Foley execution boosts European support for intervention in Iraq

Journalist James Foley reporting for GlobalPost from Benghazi, Libya in mid-March. Foley, along with three other foreign journalists, was detained by forces loyal to Libyan leader Muammar Gaddafi on April 5.

BERLIN, Germany — European leaders reacted to the execution of an American journalist with shock and horror Wednesday.

A spokeswoman for German Chancellor Angela Merkel said she was “horrified” by the video depicting James Foley's beheading by members of the militant group Islamic State, or IS, released on YouTube on Tuesday.

Foley was freelancing for GlobalPost and other outlets in Syria when he disappeared nearly two years ago.

The German government extended its “deepest sympathies” to the Foley family, spokesman Steffen Seibert said Wednesday.

“This is a barbaric act that plays on fear,” spokesman for the French government Stephane Le Foll told reporters.

Far from intimidating European leaders, however, Foley's beheading appears to be galvanizing support for military intervention in Iraq, with France, Germany and Italy deepening their commitment to supporting Kurdish rebels fighting IS.

"I think we are in the most serious international situation since 2001. ... I will therefore propose an initiative on security in Iraq and the fight against Islamic State, from September," French President Francois Hollande told Le Monde.

German Foreign Minister Frank-Walter Steinmeier said Germany can now “imagine providing further equipment, including weapons” to Kurdish forces — doubling down on a commitment to provide non-lethal military supplies that was already seen as a departure from Germany's usual reluctance to engage in foreign conflicts.

A similar commitment came from Italian Prime Minister Matteo Renzi, who made a one-day visit to Iraq on Wednesday.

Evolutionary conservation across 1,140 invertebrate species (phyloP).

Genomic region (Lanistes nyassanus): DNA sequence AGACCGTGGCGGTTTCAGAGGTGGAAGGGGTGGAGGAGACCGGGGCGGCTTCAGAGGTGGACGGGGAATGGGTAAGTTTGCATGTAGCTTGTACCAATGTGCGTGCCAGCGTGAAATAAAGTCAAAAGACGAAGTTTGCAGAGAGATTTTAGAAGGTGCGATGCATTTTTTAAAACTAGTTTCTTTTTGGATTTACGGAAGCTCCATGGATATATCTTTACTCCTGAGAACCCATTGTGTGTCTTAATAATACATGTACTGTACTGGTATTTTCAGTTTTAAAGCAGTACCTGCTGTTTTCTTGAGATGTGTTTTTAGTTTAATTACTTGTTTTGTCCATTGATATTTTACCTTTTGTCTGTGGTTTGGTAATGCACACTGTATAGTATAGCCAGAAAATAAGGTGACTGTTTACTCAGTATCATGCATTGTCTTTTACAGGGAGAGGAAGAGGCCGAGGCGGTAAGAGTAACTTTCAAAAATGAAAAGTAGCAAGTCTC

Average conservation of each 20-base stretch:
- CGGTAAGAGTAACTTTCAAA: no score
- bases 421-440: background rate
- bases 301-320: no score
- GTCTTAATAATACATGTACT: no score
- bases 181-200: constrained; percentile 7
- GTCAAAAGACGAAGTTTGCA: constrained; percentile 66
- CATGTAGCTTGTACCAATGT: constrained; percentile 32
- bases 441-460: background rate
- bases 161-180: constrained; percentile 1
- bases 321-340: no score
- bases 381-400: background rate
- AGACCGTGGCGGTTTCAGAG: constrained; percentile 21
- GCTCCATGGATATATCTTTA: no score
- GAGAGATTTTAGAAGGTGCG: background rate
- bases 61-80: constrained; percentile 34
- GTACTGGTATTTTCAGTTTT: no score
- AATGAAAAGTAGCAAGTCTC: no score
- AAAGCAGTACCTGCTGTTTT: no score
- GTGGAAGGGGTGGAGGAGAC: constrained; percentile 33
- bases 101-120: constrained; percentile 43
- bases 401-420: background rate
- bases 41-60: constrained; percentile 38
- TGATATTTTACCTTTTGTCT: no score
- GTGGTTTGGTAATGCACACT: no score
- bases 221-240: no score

"Europe must be in places like Iraq where democracy is endangered," he said in Baghdad.

Italy is prepared to provide light arms and ammunition for self-defense, as well as logistical support for weapons supplies, Defense Minister Roberta Pinotti said.

However, Germany’s reaction is perhaps the most significant.

Although Steinmeier and Defense Minister Ursula von der Leyen have been pushing for greater involvement in the fight against IS for the past week, a recent poll conducted by the Forsa Institute before Foley's execution suggested that only one in three Germans favored weapons deliveries.

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Judging from the emotions expressed by ordinary Germans and in the German media, however, that could be set to change.

“At the moment Germans see ISIS as a barbaric, terroristic warrior tribe, in a way, shedding blood everywhere,” said Alexander Buehler, a German reporter who has covered the ongoing conflicts in Iraq and Syria. He was referring to IS by one of its previous names.

In an uncharacteristic editorial for the German press, the deputy editor of Die Welt called Foley's execution “a declaration of war on Western civilization,” and called not only for Germany to aid in the fight against IS but also for the institution of sanctions against countries that allegedly provide them with financial support, such as Qatar and Saudi Arabia.